4:00p-5:15p TR (70) 3 cr.
SECTION RESERVED FOR COLLEGE OF ARTS & SCIENCES JUNIOR AND SENIOR ENGLISH MAJORS ONLY. MAJORS MUST HAVE COMPLETED 12 CREDITS OF ENGLISH AT THE 200-LEVEL OR ABOVE INCLUDING L202.
(FORMERLY L373 SECTION 1973)
TOPIC: CAREERS IN ENGLISH.
The new “Careers in English” course responds to the expressed desire of our current English majors for a course in professional development. Unlike disciplines that are geared toward a specific profession, such as Journalism, Education, and Business, the English major prepares students for a range of tasks in a variety of professions. By the same token, the connection between the English major and the world of work is not always apparent, especially since many of our students have entered the major out of a love for literature. In this section of L498, students will have the opportunity not only to articulate the skills they have developed in English but also to connect with the world of work in a more practice-centered way.
The core texts for the course are a series of “Career Profiles” case studies, which have been compiled from extensive interviews with over two-hundred graduates of the IU Bloomington English Department who are now employed in various professions. These case studies include technical writer, acquisitions editor, marketing/public relations/media relations, journalism, information technology, and law. Each case history has tasks, investigations, and explorations to go along with it. Students will explore some of the complexity, problems and satisfactions, analytical and communication skills, and routines and job emphases or changes that emerge from the case studies. Another text for the course will be Blythe Camenson, Careers in Writing.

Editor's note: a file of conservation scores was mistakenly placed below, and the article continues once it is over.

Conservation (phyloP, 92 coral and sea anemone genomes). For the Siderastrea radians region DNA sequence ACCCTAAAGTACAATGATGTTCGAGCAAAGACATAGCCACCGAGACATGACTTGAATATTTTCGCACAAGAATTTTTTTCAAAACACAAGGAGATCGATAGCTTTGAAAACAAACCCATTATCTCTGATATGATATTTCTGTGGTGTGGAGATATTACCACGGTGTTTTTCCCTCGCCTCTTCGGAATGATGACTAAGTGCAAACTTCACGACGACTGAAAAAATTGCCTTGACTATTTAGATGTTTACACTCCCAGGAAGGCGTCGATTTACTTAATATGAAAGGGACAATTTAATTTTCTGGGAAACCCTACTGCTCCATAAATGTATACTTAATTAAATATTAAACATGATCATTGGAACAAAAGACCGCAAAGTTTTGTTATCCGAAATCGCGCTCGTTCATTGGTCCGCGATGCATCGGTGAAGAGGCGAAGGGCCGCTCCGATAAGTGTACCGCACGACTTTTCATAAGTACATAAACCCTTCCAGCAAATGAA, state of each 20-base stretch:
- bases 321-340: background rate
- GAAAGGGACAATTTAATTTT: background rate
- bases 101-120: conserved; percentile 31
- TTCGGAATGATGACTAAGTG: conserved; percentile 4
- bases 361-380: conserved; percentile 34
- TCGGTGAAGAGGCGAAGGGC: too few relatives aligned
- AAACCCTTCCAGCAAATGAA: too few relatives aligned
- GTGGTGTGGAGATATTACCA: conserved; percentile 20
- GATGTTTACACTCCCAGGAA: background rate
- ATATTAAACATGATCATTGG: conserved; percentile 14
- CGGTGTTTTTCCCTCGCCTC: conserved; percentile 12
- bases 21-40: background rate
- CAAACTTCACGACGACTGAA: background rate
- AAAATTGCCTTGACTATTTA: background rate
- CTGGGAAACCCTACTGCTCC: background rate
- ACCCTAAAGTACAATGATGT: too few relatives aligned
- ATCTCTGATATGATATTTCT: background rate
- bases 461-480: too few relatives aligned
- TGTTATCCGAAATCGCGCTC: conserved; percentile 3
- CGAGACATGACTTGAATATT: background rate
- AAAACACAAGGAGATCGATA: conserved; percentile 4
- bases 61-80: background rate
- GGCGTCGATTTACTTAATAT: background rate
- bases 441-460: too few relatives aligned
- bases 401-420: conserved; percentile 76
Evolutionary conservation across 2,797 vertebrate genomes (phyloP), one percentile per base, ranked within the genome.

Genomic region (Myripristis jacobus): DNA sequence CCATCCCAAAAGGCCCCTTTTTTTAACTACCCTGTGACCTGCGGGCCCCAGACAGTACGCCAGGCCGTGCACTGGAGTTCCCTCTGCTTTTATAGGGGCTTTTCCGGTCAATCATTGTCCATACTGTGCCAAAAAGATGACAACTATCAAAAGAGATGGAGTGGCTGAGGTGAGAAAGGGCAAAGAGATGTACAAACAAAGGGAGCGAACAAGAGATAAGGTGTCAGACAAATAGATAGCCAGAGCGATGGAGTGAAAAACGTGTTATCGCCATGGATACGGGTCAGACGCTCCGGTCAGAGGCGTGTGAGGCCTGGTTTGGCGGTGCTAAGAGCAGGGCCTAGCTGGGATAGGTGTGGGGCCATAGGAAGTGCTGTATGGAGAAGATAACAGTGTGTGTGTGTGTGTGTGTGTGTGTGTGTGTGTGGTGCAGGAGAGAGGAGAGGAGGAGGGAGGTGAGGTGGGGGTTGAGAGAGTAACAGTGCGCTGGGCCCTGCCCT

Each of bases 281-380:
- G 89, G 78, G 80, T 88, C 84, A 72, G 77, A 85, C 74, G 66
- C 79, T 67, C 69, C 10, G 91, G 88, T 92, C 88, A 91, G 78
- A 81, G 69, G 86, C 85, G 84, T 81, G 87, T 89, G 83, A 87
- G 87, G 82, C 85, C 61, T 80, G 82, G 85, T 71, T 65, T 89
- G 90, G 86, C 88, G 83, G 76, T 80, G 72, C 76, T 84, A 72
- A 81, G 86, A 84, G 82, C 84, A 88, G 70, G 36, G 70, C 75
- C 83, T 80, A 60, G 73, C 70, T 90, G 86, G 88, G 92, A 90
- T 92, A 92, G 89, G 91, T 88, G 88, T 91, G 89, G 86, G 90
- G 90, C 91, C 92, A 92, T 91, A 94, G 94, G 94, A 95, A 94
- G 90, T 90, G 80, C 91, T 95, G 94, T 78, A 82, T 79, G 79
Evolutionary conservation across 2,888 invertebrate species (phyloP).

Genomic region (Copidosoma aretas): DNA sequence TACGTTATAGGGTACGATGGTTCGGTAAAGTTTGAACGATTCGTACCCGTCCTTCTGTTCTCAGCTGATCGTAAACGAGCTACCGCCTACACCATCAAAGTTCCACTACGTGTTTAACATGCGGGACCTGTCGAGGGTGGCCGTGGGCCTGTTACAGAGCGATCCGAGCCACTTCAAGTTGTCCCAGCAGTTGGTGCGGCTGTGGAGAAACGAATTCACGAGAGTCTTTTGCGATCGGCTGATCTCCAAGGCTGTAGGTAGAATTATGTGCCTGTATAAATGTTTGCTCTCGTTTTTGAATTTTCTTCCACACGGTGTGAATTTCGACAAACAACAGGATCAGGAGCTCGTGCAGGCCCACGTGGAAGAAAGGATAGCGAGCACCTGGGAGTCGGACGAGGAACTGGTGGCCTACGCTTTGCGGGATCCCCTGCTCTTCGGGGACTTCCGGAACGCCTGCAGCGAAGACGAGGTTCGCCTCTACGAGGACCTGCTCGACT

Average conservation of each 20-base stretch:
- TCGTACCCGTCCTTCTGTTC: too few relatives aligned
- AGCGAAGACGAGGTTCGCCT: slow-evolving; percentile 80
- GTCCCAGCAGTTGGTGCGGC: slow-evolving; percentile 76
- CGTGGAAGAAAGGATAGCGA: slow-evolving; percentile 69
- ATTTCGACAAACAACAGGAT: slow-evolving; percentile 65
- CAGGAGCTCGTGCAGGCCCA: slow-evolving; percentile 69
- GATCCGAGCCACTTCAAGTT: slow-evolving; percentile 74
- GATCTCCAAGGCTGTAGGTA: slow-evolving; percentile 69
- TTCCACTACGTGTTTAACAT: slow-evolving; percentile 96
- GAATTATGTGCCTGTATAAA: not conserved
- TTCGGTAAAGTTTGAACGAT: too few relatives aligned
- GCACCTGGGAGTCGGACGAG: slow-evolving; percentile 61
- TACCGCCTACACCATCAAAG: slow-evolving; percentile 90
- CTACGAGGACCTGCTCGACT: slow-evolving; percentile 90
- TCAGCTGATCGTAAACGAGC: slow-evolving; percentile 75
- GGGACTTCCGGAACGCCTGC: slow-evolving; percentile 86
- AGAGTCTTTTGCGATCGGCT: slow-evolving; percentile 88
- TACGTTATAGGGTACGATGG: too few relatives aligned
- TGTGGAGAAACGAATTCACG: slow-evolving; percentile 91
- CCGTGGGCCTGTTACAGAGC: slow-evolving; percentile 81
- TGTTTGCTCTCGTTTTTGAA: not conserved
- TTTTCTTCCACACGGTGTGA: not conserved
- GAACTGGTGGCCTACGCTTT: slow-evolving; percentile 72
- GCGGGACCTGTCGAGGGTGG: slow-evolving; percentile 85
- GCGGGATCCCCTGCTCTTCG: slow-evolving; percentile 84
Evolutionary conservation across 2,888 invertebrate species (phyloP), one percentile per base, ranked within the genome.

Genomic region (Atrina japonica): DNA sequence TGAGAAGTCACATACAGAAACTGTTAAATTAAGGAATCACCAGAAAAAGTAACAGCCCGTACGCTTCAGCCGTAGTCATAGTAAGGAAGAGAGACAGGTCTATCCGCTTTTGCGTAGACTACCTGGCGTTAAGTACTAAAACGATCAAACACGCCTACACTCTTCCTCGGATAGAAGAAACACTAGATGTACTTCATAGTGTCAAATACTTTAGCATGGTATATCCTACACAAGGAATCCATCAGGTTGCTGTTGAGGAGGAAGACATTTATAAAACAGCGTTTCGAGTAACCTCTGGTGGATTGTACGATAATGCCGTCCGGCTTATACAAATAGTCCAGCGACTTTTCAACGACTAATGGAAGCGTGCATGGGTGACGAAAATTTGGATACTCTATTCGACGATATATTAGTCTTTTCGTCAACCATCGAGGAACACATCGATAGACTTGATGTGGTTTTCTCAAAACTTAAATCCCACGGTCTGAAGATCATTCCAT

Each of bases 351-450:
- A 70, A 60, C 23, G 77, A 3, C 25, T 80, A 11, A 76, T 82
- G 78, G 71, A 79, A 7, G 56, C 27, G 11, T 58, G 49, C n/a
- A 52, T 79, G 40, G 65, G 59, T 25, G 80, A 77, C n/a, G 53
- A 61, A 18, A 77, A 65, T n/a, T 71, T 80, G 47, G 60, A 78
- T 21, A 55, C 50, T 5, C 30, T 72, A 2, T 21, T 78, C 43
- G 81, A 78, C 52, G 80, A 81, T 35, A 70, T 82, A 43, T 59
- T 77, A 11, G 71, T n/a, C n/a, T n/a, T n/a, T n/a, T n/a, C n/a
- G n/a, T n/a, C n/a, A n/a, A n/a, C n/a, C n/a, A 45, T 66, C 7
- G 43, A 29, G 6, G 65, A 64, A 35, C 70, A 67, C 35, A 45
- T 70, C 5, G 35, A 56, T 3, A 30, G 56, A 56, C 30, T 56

The course will begin with a unit in which students seek to identify their own potential career interests. We will then turn to the case studies and begin analyzing them and doing some of the applied and exploratory tasks that go along with them. We plan to have presentations on interviewing. Each student may possibly conduct a phone interview with one of the former English Department graduates who contributed to the “Career Profiles.” Students will be asked to become more self-conscious about articulating how the analytical and communication skills they have learned while reading, studying, discussing, and writing about literature can transfer over into possible career paths. A unit toward the end of the course will focus on getting a job in which the aforementioned skills are used.
Student work in the course will include a sustained piece of writing that analyzes one of the case studies, briefer reports, exercises, synopses, interview summaries, and applied tasks in and beyond the case studies. There may be some dossier development work. The course will be graded pass/fail. Students will be expected to attend regularly and to complete all the varied tasks for the course. This course offers an important opportunity to encounter and explore the stunning and exciting variety of professions that former IUB English majors have managed to forge with their “literary” skills. The course offers present students a chance to rethink what they are learning and to ask where that array of skills may lead them in their various futures.